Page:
This is going to hurt
- Jan 31, 2008
- Reaction score
From the Sea to the Stars said:In the Mid 1970s, the Air Force re-initiated its ASAT program. New technology in guidance and infrared sensing allowed an inexpensive ASAT system to be conceptualized. The concept was to use F-15 aircraft to launch an existing missile, with a new second stage to loft a sensor package (about the size of a tomato juice can) with enough accuracy to intercept Soviet low earth orbiting satellites. The kill- mechanism was via kinetic energy upon impact; there was no explosive warhead. The F-15s were to be based on both East and West coasts of the United States, and upon orders to intercept, would take off and fly to a weapons release point and release the missile-all under computer control.
In parallel with the Air Force development, the Naval Air Systems Command was working with Air Force Systems Command to develop a system to launch the Air Force missile from carrier-based F-14s. This was the status quo as the CNO and his staff took up the issue of ASATs in 1982.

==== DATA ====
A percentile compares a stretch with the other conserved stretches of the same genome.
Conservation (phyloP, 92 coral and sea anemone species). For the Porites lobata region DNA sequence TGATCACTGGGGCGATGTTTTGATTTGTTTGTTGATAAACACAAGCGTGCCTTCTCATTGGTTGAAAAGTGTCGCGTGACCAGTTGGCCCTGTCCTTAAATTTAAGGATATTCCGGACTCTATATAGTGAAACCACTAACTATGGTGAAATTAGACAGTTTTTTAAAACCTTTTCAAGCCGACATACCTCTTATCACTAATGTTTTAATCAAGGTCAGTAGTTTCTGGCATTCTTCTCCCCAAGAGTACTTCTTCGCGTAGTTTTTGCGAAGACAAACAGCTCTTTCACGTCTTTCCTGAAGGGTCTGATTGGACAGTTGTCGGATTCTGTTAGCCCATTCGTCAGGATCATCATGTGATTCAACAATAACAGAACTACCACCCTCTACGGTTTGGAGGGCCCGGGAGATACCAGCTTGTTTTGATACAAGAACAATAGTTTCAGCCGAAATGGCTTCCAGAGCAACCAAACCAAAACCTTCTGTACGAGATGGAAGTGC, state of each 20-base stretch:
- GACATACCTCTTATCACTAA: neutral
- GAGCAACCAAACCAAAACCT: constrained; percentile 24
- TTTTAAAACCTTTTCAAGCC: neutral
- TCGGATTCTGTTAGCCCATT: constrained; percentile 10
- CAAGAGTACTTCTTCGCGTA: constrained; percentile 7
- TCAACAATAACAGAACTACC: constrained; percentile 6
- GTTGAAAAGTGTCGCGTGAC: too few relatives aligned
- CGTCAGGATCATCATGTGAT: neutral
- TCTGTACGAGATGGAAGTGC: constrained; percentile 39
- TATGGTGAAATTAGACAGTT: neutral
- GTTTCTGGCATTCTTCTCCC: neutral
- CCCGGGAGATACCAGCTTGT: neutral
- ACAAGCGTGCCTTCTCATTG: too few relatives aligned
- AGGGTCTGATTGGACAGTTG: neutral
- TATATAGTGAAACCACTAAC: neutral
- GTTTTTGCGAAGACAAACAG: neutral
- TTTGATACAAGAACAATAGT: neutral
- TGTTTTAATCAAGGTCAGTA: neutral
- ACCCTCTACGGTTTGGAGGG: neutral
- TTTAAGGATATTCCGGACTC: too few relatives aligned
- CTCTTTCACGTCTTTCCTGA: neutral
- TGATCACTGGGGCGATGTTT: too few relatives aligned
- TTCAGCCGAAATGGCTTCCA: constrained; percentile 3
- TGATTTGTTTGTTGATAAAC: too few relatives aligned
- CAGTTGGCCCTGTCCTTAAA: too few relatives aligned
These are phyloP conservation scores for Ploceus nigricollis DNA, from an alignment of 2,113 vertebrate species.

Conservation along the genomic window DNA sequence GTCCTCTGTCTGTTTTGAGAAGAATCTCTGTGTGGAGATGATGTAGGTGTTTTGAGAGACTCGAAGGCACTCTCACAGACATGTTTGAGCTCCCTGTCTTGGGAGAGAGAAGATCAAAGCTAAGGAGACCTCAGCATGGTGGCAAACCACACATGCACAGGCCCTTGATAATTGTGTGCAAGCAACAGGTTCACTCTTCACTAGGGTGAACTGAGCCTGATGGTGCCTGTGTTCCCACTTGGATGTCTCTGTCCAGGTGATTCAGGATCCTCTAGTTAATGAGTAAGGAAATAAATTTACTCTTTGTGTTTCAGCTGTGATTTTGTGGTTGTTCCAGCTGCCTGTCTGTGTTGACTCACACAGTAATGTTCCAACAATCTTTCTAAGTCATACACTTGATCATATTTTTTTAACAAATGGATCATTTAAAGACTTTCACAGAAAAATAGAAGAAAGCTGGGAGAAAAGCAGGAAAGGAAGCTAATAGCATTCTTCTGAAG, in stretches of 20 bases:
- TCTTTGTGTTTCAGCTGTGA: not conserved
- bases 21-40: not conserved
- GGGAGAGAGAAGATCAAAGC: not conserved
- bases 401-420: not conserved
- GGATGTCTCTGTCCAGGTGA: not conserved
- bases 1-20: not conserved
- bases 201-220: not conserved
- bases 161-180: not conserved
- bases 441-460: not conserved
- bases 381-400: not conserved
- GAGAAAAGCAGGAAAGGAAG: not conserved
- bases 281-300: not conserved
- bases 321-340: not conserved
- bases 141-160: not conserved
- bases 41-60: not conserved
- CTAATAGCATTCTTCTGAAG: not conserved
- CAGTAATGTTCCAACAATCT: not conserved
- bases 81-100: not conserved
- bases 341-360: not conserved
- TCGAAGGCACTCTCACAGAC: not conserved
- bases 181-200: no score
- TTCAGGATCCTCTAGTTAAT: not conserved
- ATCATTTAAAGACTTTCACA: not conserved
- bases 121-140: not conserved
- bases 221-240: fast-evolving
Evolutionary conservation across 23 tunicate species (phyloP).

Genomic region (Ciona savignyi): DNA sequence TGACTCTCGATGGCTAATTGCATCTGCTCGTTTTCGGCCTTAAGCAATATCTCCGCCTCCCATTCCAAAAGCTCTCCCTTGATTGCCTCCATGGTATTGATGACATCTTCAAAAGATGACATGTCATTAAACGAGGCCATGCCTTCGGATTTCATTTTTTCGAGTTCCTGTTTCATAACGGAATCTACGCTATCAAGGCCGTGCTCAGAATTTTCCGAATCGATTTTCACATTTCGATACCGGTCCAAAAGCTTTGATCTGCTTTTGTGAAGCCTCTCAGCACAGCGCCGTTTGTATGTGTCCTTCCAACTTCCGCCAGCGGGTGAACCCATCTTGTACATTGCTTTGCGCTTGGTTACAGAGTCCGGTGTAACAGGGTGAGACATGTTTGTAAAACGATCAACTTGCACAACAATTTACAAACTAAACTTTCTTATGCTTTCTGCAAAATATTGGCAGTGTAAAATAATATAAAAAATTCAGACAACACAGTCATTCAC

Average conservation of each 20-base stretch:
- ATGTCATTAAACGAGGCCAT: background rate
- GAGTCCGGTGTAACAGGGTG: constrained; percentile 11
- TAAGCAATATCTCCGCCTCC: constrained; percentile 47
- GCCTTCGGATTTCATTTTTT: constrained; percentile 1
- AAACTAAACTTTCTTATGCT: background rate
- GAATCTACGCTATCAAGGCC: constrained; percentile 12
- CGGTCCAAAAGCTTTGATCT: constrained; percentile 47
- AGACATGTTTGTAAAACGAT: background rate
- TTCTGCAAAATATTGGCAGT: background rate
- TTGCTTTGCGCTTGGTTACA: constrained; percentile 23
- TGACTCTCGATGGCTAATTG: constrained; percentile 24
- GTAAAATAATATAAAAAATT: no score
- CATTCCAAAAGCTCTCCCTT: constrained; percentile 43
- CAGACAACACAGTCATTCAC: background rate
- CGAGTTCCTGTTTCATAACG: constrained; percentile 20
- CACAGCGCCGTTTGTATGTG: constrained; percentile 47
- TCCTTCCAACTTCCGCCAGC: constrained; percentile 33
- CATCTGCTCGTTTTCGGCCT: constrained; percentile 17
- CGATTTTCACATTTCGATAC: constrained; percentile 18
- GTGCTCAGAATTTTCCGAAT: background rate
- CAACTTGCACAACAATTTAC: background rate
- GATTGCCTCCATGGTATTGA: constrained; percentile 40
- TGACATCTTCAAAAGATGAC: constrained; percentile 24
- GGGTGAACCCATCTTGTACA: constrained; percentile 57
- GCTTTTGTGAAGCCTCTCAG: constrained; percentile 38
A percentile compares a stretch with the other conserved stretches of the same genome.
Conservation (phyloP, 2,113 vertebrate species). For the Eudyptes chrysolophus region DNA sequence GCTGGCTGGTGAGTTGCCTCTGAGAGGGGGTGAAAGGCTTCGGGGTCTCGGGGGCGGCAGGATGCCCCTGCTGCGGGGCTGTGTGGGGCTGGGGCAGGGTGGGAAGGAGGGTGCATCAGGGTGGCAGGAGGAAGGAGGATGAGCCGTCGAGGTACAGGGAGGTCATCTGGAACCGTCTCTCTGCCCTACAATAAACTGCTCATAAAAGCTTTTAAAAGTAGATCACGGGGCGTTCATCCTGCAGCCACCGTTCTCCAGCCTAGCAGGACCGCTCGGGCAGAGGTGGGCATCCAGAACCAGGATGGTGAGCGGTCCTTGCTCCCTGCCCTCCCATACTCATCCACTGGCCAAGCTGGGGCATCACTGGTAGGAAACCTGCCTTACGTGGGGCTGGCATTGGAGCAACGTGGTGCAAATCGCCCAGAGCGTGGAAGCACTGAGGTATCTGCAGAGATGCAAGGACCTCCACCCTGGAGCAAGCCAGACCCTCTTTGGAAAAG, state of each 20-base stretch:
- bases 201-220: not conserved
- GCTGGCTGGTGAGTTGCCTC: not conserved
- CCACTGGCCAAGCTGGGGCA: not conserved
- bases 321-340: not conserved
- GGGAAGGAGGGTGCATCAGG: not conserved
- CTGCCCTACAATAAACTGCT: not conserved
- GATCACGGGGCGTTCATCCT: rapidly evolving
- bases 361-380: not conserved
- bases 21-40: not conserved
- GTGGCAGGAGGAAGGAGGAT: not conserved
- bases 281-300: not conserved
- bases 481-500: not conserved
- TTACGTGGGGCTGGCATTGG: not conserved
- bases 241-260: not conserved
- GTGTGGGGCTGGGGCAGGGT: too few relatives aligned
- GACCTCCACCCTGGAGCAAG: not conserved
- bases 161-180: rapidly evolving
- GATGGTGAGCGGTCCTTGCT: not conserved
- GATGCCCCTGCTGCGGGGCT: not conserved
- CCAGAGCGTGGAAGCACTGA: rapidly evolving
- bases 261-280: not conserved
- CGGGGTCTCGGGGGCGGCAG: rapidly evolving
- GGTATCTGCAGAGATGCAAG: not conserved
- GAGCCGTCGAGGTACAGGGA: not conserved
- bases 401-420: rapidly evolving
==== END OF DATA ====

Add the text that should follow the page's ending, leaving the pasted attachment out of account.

Over a three month period, the OPNAV staff reviewed the USAF ASAT and potential alternative concepts that included: (1) the F-14 launch of the ASAT missile and interceptor; (2) the interceptor in lieu of a nuclear warhead on a SM-2N missile launched from an Aegis cruiser, and targeted using the AEGIS weapons control system; and (3) the interceptor in lieu of the nuclear warheads on Poseidon missiles, launched from SSBNs, and targeted with the modified AEGIS system.
CNO turned down the Air Force offer to take over the air-launched ASAT program. After a determination that the ASAT mission was not part of the Navy's roles and missions.
All work on proposed sea-based launch of ASATs was also terminated at this time.